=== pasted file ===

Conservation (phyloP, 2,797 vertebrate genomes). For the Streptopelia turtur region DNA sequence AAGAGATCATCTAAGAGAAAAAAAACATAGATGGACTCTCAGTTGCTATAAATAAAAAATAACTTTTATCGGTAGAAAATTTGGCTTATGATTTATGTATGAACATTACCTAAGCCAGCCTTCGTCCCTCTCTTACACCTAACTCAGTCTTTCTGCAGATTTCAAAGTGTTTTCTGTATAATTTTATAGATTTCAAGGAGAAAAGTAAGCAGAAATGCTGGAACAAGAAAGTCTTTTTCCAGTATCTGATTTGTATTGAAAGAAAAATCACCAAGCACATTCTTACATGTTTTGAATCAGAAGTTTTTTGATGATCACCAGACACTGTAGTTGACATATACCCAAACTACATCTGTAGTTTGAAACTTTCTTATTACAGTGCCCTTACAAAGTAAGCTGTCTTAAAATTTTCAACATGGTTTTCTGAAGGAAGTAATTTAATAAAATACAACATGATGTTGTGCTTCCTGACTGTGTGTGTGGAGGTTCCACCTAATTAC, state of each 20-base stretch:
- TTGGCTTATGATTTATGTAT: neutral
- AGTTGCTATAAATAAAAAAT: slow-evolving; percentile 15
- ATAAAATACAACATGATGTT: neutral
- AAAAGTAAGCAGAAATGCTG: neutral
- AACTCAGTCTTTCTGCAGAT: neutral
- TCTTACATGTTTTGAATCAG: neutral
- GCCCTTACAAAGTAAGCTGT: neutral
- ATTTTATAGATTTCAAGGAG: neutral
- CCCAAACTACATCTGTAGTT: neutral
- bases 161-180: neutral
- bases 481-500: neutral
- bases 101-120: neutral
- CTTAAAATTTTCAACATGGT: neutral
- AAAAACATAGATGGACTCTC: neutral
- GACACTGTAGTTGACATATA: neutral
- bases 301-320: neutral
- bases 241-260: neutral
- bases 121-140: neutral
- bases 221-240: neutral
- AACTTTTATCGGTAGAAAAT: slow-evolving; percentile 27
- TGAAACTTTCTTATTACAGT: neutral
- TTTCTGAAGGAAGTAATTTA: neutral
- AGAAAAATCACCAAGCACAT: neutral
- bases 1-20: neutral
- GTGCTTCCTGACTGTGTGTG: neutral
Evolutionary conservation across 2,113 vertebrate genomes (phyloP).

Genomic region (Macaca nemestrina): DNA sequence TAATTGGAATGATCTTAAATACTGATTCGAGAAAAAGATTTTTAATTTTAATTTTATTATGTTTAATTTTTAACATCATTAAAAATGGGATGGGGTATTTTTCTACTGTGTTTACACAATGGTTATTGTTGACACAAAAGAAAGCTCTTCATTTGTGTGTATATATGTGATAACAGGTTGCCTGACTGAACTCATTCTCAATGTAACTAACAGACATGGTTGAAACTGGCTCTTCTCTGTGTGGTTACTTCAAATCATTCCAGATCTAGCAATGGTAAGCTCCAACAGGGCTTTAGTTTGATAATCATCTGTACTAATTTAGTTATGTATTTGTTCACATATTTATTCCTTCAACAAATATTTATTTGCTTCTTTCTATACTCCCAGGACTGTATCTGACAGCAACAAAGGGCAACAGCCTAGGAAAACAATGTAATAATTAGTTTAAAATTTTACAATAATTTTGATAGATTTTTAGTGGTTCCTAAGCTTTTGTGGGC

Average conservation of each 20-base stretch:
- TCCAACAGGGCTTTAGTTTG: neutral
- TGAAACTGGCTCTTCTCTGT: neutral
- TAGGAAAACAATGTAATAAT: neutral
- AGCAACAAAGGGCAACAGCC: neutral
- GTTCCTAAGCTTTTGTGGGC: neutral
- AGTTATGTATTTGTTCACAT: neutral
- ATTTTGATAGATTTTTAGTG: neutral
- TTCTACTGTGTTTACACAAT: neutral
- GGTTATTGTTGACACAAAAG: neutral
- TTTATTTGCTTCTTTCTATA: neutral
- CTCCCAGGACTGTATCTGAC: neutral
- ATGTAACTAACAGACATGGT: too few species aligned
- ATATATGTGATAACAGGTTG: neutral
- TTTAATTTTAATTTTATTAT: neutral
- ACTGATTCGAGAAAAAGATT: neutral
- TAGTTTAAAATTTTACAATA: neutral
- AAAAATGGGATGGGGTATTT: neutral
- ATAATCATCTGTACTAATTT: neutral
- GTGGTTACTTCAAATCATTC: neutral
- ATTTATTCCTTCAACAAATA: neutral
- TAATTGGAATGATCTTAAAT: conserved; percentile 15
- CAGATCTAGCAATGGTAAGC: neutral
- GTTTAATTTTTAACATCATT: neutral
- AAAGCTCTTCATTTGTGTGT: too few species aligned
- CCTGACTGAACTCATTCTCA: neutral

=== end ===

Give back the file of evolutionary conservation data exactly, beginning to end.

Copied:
Conservation (phyloP, 2,797 vertebrate genomes). For the Streptopelia turtur region DNA sequence AAGAGATCATCTAAGAGAAAAAAAACATAGATGGACTCTCAGTTGCTATAAATAAAAAATAACTTTTATCGGTAGAAAATTTGGCTTATGATTTATGTATGAACATTACCTAAGCCAGCCTTCGTCCCTCTCTTACACCTAACTCAGTCTTTCTGCAGATTTCAAAGTGTTTTCTGTATAATTTTATAGATTTCAAGGAGAAAAGTAAGCAGAAATGCTGGAACAAGAAAGTCTTTTTCCAGTATCTGATTTGTATTGAAAGAAAAATCACCAAGCACATTCTTACATGTTTTGAATCAGAAGTTTTTTGATGATCACCAGACACTGTAGTTGACATATACCCAAACTACATCTGTAGTTTGAAACTTTCTTATTACAGTGCCCTTACAAAGTAAGCTGTCTTAAAATTTTCAACATGGTTTTCTGAAGGAAGTAATTTAATAAAATACAACATGATGTTGTGCTTCCTGACTGTGTGTGTGGAGGTTCCACCTAATTAC, state of each 20-base stretch:
- TTGGCTTATGATTTATGTAT: neutral
- AGTTGCTATAAATAAAAAAT: slow-evolving; percentile 15
- ATAAAATACAACATGATGTT: neutral
- AAAAGTAAGCAGAAATGCTG: neutral
- AACTCAGTCTTTCTGCAGAT: neutral
- TCTTACATGTTTTGAATCAG: neutral
- GCCCTTACAAAGTAAGCTGT: neutral
- ATTTTATAGATTTCAAGGAG: neutral
- CCCAAACTACATCTGTAGTT: neutral
- bases 161-180: neutral
- bases 481-500: neutral
- bases 101-120: neutral
- CTTAAAATTTTCAACATGGT: neutral
- AAAAACATAGATGGACTCTC: neutral
- GACACTGTAGTTGACATATA: neutral
- bases 301-320: neutral
- bases 241-260: neutral
- bases 121-140: neutral
- bases 221-240: neutral
- AACTTTTATCGGTAGAAAAT: slow-evolving; percentile 27
- TGAAACTTTCTTATTACAGT: neutral
- TTTCTGAAGGAAGTAATTTA: neutral
- AGAAAAATCACCAAGCACAT: neutral
- bases 1-20: neutral
- GTGCTTCCTGACTGTGTGTG: neutral
Evolutionary conservation across 2,113 vertebrate genomes (phyloP).

Genomic region (Macaca nemestrina): DNA sequence TAATTGGAATGATCTTAAATACTGATTCGAGAAAAAGATTTTTAATTTTAATTTTATTATGTTTAATTTTTAACATCATTAAAAATGGGATGGGGTATTTTTCTACTGTGTTTACACAATGGTTATTGTTGACACAAAAGAAAGCTCTTCATTTGTGTGTATATATGTGATAACAGGTTGCCTGACTGAACTCATTCTCAATGTAACTAACAGACATGGTTGAAACTGGCTCTTCTCTGTGTGGTTACTTCAAATCATTCCAGATCTAGCAATGGTAAGCTCCAACAGGGCTTTAGTTTGATAATCATCTGTACTAATTTAGTTATGTATTTGTTCACATATTTATTCCTTCAACAAATATTTATTTGCTTCTTTCTATACTCCCAGGACTGTATCTGACAGCAACAAAGGGCAACAGCCTAGGAAAACAATGTAATAATTAGTTTAAAATTTTACAATAATTTTGATAGATTTTTAGTGGTTCCTAAGCTTTTGTGGGC

Average conservation of each 20-base stretch:
- TCCAACAGGGCTTTAGTTTG: neutral
- TGAAACTGGCTCTTCTCTGT: neutral
- TAGGAAAACAATGTAATAAT: neutral
- AGCAACAAAGGGCAACAGCC: neutral
- GTTCCTAAGCTTTTGTGGGC: neutral
- AGTTATGTATTTGTTCACAT: neutral
- ATTTTGATAGATTTTTAGTG: neutral
- TTCTACTGTGTTTACACAAT: neutral
- GGTTATTGTTGACACAAAAG: neutral
- TTTATTTGCTTCTTTCTATA: neutral
- CTCCCAGGACTGTATCTGAC: neutral
- ATGTAACTAACAGACATGGT: too few species aligned
- ATATATGTGATAACAGGTTG: neutral
- TTTAATTTTAATTTTATTAT: neutral
- ACTGATTCGAGAAAAAGATT: neutral
- TAGTTTAAAATTTTACAATA: neutral
- AAAAATGGGATGGGGTATTT: neutral
- ATAATCATCTGTACTAATTT: neutral
- GTGGTTACTTCAAATCATTC: neutral
- ATTTATTCCTTCAACAAATA: neutral
- TAATTGGAATGATCTTAAAT: conserved; percentile 15
- CAGATCTAGCAATGGTAAGC: neutral
- GTTTAATTTTTAACATCATT: neutral
- AAAGCTCTTCATTTGTGTGT: too few species aligned
- CCTGACTGAACTCATTCTCA: neutral